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Why Is Your Penstemon Falling Over? How To Fix It

Why Is Your Penstemon Falling Over? How To Fix It

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Willie Moore
Latest posts by Willie Moore (see all)

Penstemons are beautiful yet pretty low-maintenance plants, so you don’t have to worry about much when growing them. However, they can sometimes show signs of certain issues, such as drooping, flopping, or lying on the ground. When this happens, what can you do?

Your penstemon may be falling over because it is not getting enough sunlight or nutrition. Alternatively, it may be drooping because of the weight of dead growth, or it just can’t support its weight in full bloom. To solve this issue, you can move the plants, stake them, or prune them. 

In the rest of this article, I will explain all the possible reasons why your penstemon is falling over or drooping toward the ground. Additionally, I will offer different fixes for every potential cause.

Reasons Why Your Penstemon Is Falling Over

There are a few different reasons why your penstemon is flopping or falling over. Most of them are related to a deficiency of some kind, but others are inherent.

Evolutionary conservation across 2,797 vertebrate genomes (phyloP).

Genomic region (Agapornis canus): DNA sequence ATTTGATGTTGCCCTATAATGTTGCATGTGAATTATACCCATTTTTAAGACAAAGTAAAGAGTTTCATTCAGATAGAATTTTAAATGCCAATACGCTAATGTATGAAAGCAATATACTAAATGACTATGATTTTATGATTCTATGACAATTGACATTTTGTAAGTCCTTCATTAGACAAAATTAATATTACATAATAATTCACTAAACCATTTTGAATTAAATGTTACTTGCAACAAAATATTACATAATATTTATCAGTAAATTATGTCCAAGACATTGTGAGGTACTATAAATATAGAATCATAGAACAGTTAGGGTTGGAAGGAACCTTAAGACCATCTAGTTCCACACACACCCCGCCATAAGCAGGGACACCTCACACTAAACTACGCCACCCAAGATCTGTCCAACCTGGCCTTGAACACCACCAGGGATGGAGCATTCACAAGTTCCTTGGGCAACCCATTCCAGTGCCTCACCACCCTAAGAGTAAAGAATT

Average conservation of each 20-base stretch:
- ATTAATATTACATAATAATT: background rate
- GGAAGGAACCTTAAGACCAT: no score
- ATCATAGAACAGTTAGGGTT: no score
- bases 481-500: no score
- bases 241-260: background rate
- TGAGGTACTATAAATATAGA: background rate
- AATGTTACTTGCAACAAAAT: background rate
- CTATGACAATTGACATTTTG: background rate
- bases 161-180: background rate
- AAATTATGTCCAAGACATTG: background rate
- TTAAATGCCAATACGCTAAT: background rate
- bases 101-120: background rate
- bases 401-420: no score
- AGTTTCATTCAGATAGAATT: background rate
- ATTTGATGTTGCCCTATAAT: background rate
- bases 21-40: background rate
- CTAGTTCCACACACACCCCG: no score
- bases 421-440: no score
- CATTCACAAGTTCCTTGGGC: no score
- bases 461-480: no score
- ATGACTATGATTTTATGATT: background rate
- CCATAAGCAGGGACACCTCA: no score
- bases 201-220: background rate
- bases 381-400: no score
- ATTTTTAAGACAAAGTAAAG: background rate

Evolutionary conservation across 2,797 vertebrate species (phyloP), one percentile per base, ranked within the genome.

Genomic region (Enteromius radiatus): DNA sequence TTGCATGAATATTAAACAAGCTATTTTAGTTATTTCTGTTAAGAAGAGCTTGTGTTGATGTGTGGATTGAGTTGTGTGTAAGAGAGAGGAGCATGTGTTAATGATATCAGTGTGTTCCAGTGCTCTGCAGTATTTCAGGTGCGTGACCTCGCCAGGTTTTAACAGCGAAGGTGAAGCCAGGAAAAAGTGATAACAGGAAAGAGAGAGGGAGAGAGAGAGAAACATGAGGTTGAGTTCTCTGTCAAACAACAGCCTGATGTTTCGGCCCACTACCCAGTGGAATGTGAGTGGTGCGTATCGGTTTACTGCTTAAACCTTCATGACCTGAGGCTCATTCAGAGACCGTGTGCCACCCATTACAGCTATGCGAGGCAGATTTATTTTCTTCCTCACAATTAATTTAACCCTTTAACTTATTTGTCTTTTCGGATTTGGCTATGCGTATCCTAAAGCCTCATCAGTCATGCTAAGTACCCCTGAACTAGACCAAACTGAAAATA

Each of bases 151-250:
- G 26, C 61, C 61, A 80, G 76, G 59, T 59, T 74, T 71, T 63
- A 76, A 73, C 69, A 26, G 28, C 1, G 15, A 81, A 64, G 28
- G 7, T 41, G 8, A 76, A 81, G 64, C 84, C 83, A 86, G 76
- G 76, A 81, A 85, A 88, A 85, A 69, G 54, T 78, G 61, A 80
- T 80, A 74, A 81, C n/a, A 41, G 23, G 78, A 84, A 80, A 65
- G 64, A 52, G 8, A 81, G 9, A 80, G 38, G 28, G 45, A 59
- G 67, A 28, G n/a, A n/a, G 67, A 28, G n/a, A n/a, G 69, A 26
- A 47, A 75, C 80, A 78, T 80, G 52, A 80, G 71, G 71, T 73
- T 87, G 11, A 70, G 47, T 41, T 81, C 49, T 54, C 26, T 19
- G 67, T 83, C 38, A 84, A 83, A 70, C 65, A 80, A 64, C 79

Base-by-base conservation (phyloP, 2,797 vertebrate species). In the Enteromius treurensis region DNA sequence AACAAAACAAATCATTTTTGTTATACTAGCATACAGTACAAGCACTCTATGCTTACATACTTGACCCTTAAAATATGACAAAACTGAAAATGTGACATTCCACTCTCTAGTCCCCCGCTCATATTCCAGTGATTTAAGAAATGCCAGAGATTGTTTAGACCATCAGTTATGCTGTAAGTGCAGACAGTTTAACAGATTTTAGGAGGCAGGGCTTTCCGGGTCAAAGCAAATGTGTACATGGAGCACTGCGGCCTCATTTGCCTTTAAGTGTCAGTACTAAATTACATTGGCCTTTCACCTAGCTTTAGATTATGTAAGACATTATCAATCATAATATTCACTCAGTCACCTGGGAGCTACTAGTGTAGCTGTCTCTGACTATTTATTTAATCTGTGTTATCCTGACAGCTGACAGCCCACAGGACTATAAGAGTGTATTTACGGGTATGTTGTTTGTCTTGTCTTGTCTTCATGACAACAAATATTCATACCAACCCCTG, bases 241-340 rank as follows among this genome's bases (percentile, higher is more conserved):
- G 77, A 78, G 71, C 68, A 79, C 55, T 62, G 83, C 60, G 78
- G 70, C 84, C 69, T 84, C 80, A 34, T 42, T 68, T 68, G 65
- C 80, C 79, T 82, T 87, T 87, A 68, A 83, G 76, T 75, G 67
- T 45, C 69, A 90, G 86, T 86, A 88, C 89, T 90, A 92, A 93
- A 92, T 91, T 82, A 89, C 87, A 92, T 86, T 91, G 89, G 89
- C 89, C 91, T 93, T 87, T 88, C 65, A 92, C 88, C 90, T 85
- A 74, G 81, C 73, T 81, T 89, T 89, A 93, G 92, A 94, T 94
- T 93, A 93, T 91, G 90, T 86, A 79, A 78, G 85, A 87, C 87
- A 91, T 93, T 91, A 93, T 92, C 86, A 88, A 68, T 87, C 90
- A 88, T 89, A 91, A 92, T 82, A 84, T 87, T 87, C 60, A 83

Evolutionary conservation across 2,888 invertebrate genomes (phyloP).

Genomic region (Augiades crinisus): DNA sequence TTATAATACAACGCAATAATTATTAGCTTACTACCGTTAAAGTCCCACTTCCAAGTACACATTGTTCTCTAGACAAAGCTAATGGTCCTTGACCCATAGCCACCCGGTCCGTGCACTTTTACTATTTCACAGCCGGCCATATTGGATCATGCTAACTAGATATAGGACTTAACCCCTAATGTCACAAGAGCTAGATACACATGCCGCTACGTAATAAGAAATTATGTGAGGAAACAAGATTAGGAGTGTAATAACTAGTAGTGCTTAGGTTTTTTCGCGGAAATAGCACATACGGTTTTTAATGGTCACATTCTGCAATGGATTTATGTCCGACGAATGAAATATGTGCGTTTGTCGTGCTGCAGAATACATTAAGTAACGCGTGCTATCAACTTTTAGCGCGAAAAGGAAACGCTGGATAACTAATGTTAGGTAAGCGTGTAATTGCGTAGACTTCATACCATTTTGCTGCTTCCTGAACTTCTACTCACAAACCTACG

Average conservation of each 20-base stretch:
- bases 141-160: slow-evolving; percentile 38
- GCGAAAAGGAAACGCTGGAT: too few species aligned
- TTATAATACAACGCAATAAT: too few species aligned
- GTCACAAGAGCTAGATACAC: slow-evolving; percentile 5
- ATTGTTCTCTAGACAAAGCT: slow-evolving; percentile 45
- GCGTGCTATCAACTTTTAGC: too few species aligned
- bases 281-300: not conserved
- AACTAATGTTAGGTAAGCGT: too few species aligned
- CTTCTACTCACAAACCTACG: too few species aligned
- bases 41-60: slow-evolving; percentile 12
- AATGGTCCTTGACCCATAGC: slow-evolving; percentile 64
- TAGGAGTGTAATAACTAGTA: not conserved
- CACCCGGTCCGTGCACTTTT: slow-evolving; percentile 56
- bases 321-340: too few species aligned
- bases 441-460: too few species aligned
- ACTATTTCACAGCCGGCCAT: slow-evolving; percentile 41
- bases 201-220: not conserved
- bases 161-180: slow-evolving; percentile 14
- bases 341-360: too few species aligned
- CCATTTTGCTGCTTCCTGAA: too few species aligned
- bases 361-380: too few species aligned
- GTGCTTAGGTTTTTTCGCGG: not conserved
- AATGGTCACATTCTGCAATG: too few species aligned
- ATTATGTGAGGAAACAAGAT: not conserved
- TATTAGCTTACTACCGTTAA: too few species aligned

The Plant Is Not Getting Enough Light

Generally, penstemons prefer full sun, but they can also grow in partial shade. However, if you have planted them in a location that does not receive much sunlight throughout the day, your penstemon will start to show that it needs more light.

Typically, when plants are not getting enough light, they tend to bend and flop, trying to reach sunlight. If your penstemon seems to be falling over in the direction of the nearest place touched by sunlight, you can be sure that this is the problem.

Your Penstemon Is Weighed Down by Dead Growth

Penstemons are perennials, which means that they die during fall and winter and then bloom again during spring and summer. When they die during the colder months, their stem weakens considerably, and the dead flowers can weigh them down.